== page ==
DHO Collaborative Conversation 1 Summary Blog
Finding time to stay connected and informed during a crisis is one of the most effective ways of maintaining balance and perspective for your own work and organisation – particularly if that’s in a shared space with other leaders who are going through the same experience. That is why we brought together our Developing Healthy Organisation network for the first in a series of online collaborative conversations to discuss and learn from each other during this time and to provide a safe space to reflect and think about the future.
Our Developing Healthy Organisation (DHO) programme has been running for 9 months and is designed to bring together leaders from across sectors to assess and identify the health of their organisation. We create a safe space where leaders can discuss the challenges they face when considering the health of their organisation and their workforce. We invited a number of sector leaders across Public and Third sector to discuss the importance of continuing to create and sustain a Healthy Organisation during this time.
What was clear from our first online session (06 May 2020) is that the impact of such sudden and dramatic change is still very much being felt across organisations. Workforce wellbeing was understandably top of the conversation list and our participants shared some great examples of how they are offering staff additional support and care that they need, ranging from counselling for frontline staff to drop in zoom sessions, or specialist helplines for staff. Some organisations are running twice weekly webinars for line managers to ensure they are developing the right skills for facilitating the different types of conversation they need to have at the moment. For many line managers they are learning how to manage in a whole new way and that takes the right support to do well.
One particular area of interest in our conversation was the apparent changes in behaviour around sickness reporting, particularly in areas where sickness levels have massively reduced. It’s easy to think that this is great news, but digging a little deeper (as these conversations allow you to do!) showed it was less clear what is driving these changes and whether or not they are positive in terms of individual and organisational wellbeing. Are staff less inclined to call in sick for minor illnesses, because they are already at home, and therefore potentially less of a risk to their colleagues? Are they concerned that, in the context of Covid-19, other illnesses will be regarded differently? Is behaviour being influenced by loyalty and not wanting to let people down, or are people feeling anxious about being judged differently during these times. And how should organisations respond to changes in beliefs, expectations and behaviours when staff are already going the extra mile, on the one hand, and ‘invisible’ at home, on the other?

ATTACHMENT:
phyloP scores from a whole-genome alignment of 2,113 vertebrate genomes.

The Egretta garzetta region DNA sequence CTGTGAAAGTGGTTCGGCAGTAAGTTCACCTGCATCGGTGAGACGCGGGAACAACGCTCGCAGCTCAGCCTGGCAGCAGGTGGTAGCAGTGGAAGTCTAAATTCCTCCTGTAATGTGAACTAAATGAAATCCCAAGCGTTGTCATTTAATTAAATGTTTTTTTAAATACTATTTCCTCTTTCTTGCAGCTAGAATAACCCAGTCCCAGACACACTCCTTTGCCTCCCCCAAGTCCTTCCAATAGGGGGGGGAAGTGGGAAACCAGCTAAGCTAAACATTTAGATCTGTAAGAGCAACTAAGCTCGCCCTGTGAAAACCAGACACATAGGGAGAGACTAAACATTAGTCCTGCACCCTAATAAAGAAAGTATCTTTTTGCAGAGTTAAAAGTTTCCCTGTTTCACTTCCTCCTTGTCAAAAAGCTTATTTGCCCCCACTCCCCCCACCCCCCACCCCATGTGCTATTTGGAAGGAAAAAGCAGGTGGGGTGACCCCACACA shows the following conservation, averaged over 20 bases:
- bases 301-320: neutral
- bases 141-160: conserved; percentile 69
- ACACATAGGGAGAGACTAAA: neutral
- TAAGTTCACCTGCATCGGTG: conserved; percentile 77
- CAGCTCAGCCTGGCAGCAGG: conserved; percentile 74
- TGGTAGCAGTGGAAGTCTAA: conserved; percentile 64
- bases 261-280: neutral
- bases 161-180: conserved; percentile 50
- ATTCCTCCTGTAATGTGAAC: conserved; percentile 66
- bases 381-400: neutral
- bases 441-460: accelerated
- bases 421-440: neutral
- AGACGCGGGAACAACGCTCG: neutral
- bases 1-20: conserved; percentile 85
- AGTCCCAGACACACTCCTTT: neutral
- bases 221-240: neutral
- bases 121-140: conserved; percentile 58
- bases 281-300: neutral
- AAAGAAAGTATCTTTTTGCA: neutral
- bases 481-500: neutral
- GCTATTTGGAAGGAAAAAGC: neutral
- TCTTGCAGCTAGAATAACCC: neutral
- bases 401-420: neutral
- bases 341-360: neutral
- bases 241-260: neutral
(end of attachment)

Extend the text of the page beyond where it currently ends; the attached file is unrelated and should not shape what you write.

We also discussed the importance of supporting mental health and wellbeing and, in particular, the risk that the full impact on mental wellbeing will only be truly known at a later stage. Many organisations are excellent at responding to a crisis, and have done so in the past but nothing has been like this and for the length of time we are now seeing – particularly in those areas where the Covid outbreak has compounded the effects of the floods only a few months ago. Should we expect a wave of mental ill health to hit later on? How long can we sustain this level of response without a bigger impact on wellbeing? It is what we do now, to recognise and mitigate both the risk and the reality that will be the biggest factor. Sending an email with a list of wellbeing resources for staff to access may not be enough.
Conversely, there are also organisations where this is a similar issue with those employees who are furloughed. Whilst for a short amount of time, gardens will flourish and people will discover new hobbies, we must consider the long term impact of not working and make sure that our approach to supporting our workforce longer term factors this in.
So what we did conclude? We must not underestimate the emotional and practical support needed to deal with these unexpected and dramatic changes. In our next session we are talking about Change Curve Theory and will be looking at the three phases of change in more detail, to understand how we can all move beyond the chaos and the aftermath of change into the acceptance phase and then into taking longer term, sustainable action.
It was also great to hear some great examples of leadership, where clarity of priorities from the outset has really helped some organisations. Knowing exactly what is critical work and that everything else can wait – there is no business as usual. Ensuring that the collaborations that are happening now can continue to happen and grow will be a key measure of success for organisations and for our community (and indeed all our communities!) over the coming months.
This all feeds into the DHO work we have been exploring - assessing and identifying where you are on that journey captures all these areas and our DHO programme is a great framework for helping organisations to navigate the changes ahead. Over the next few weeks we will be exploring in more depth the issues that are relevant to these organisations involved and helping to provide a way forward. Our next event will be around Navigating the Change Curve: next Tuesday 19 May, 3:15, please register your interest if you wish to attend: https://share.hsforms.com/1ORq_pNjvQd2PWV57zQ8fgQ3xinq
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